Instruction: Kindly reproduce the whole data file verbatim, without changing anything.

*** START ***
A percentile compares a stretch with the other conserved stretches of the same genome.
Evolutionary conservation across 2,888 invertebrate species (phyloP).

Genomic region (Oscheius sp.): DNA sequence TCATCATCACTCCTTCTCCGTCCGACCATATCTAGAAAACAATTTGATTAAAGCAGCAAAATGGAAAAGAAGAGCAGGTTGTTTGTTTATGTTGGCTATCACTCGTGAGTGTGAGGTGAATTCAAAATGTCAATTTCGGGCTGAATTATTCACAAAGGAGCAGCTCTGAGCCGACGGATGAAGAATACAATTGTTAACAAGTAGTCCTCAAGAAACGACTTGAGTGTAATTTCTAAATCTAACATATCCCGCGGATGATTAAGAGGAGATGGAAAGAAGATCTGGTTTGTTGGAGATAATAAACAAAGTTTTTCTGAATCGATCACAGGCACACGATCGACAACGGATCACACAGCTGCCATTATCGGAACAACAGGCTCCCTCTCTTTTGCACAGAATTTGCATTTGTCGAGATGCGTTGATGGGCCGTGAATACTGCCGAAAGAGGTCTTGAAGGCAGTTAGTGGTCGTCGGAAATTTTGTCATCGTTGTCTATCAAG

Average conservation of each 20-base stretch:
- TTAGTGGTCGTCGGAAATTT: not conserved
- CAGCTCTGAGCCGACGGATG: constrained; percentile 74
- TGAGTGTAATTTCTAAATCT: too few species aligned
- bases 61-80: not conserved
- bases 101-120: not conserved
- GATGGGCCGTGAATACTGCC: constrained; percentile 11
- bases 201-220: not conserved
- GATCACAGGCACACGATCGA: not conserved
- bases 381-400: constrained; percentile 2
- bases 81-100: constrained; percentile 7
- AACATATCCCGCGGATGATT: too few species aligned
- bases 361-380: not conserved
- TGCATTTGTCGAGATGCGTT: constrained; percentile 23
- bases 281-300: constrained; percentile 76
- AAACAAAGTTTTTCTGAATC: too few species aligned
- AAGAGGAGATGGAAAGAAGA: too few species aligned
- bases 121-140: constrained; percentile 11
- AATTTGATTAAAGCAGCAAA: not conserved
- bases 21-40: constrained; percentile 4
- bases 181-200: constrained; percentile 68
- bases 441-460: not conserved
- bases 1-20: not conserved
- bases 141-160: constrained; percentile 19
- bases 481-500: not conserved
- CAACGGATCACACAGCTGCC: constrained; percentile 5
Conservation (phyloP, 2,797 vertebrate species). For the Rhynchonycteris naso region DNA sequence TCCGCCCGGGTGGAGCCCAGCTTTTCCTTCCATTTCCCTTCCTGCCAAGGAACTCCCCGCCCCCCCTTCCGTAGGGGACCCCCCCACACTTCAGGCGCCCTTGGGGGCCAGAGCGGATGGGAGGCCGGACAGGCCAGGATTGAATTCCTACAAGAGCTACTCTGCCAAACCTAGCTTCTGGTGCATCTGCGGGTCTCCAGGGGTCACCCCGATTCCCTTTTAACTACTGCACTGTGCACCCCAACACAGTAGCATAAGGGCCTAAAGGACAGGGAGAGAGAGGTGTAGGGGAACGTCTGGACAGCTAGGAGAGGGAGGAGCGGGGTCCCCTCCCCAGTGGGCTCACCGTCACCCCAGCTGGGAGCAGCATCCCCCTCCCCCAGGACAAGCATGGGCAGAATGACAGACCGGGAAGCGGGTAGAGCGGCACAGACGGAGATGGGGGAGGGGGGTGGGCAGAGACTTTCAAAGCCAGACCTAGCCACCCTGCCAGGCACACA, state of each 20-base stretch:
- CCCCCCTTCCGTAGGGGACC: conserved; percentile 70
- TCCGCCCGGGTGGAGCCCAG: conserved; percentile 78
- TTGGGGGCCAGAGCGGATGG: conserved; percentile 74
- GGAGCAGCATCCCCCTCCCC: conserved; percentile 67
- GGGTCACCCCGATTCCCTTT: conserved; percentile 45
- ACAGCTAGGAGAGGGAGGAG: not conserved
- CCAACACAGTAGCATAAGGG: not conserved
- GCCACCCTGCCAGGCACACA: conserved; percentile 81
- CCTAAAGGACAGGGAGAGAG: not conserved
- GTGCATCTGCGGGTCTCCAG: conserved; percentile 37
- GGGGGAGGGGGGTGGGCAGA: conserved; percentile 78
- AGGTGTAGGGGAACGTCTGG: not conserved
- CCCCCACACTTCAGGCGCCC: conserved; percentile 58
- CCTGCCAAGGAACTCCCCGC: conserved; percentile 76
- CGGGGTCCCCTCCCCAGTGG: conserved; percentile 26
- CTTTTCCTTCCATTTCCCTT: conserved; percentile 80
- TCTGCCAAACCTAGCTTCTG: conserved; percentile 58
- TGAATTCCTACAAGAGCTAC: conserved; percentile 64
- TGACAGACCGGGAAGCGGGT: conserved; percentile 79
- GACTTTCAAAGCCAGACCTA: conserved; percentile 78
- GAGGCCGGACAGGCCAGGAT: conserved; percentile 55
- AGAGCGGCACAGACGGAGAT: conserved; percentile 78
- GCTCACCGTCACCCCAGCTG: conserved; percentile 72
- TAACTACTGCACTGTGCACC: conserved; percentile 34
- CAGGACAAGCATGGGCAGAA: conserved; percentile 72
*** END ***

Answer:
A percentile compares a stretch with the other conserved stretches of the same genome.
Evolutionary conservation across 2,888 invertebrate species (phyloP).

Genomic region (Oscheius sp.): DNA sequence TCATCATCACTCCTTCTCCGTCCGACCATATCTAGAAAACAATTTGATTAAAGCAGCAAAATGGAAAAGAAGAGCAGGTTGTTTGTTTATGTTGGCTATCACTCGTGAGTGTGAGGTGAATTCAAAATGTCAATTTCGGGCTGAATTATTCACAAAGGAGCAGCTCTGAGCCGACGGATGAAGAATACAATTGTTAACAAGTAGTCCTCAAGAAACGACTTGAGTGTAATTTCTAAATCTAACATATCCCGCGGATGATTAAGAGGAGATGGAAAGAAGATCTGGTTTGTTGGAGATAATAAACAAAGTTTTTCTGAATCGATCACAGGCACACGATCGACAACGGATCACACAGCTGCCATTATCGGAACAACAGGCTCCCTCTCTTTTGCACAGAATTTGCATTTGTCGAGATGCGTTGATGGGCCGTGAATACTGCCGAAAGAGGTCTTGAAGGCAGTTAGTGGTCGTCGGAAATTTTGTCATCGTTGTCTATCAAG

Average conservation of each 20-base stretch:
- TTAGTGGTCGTCGGAAATTT: not conserved
- CAGCTCTGAGCCGACGGATG: constrained; percentile 74
- TGAGTGTAATTTCTAAATCT: too few species aligned
- bases 61-80: not conserved
- bases 101-120: not conserved
- GATGGGCCGTGAATACTGCC: constrained; percentile 11
- bases 201-220: not conserved
- GATCACAGGCACACGATCGA: not conserved
- bases 381-400: constrained; percentile 2
- bases 81-100: constrained; percentile 7
- AACATATCCCGCGGATGATT: too few species aligned
- bases 361-380: not conserved
- TGCATTTGTCGAGATGCGTT: constrained; percentile 23
- bases 281-300: constrained; percentile 76
- AAACAAAGTTTTTCTGAATC: too few species aligned
- AAGAGGAGATGGAAAGAAGA: too few species aligned
- bases 121-140: constrained; percentile 11
- AATTTGATTAAAGCAGCAAA: not conserved
- bases 21-40: constrained; percentile 4
- bases 181-200: constrained; percentile 68
- bases 441-460: not conserved
- bases 1-20: not conserved
- bases 141-160: constrained; percentile 19
- bases 481-500: not conserved
- CAACGGATCACACAGCTGCC: constrained; percentile 5
Conservation (phyloP, 2,797 vertebrate species). For the Rhynchonycteris naso region DNA sequence TCCGCCCGGGTGGAGCCCAGCTTTTCCTTCCATTTCCCTTCCTGCCAAGGAACTCCCCGCCCCCCCTTCCGTAGGGGACCCCCCCACACTTCAGGCGCCCTTGGGGGCCAGAGCGGATGGGAGGCCGGACAGGCCAGGATTGAATTCCTACAAGAGCTACTCTGCCAAACCTAGCTTCTGGTGCATCTGCGGGTCTCCAGGGGTCACCCCGATTCCCTTTTAACTACTGCACTGTGCACCCCAACACAGTAGCATAAGGGCCTAAAGGACAGGGAGAGAGAGGTGTAGGGGAACGTCTGGACAGCTAGGAGAGGGAGGAGCGGGGTCCCCTCCCCAGTGGGCTCACCGTCACCCCAGCTGGGAGCAGCATCCCCCTCCCCCAGGACAAGCATGGGCAGAATGACAGACCGGGAAGCGGGTAGAGCGGCACAGACGGAGATGGGGGAGGGGGGTGGGCAGAGACTTTCAAAGCCAGACCTAGCCACCCTGCCAGGCACACA, state of each 20-base stretch:
- CCCCCCTTCCGTAGGGGACC: conserved; percentile 70
- TCCGCCCGGGTGGAGCCCAG: conserved; percentile 78
- TTGGGGGCCAGAGCGGATGG: conserved; percentile 74
- GGAGCAGCATCCCCCTCCCC: conserved; percentile 67
- GGGTCACCCCGATTCCCTTT: conserved; percentile 45
- ACAGCTAGGAGAGGGAGGAG: not conserved
- CCAACACAGTAGCATAAGGG: not conserved
- GCCACCCTGCCAGGCACACA: conserved; percentile 81
- CCTAAAGGACAGGGAGAGAG: not conserved
- GTGCATCTGCGGGTCTCCAG: conserved; percentile 37
- GGGGGAGGGGGGTGGGCAGA: conserved; percentile 78
- AGGTGTAGGGGAACGTCTGG: not conserved
- CCCCCACACTTCAGGCGCCC: conserved; percentile 58
- CCTGCCAAGGAACTCCCCGC: conserved; percentile 76
- CGGGGTCCCCTCCCCAGTGG: conserved; percentile 26
- CTTTTCCTTCCATTTCCCTT: conserved; percentile 80
- TCTGCCAAACCTAGCTTCTG: conserved; percentile 58
- TGAATTCCTACAAGAGCTAC: conserved; percentile 64
- TGACAGACCGGGAAGCGGGT: conserved; percentile 79
- GACTTTCAAAGCCAGACCTA: conserved; percentile 78
- GAGGCCGGACAGGCCAGGAT: conserved; percentile 55
- AGAGCGGCACAGACGGAGAT: conserved; percentile 78
- GCTCACCGTCACCCCAGCTG: conserved; percentile 72
- TAACTACTGCACTGTGCACC: conserved; percentile 34
- CAGGACAAGCATGGGCAGAA: conserved; percentile 72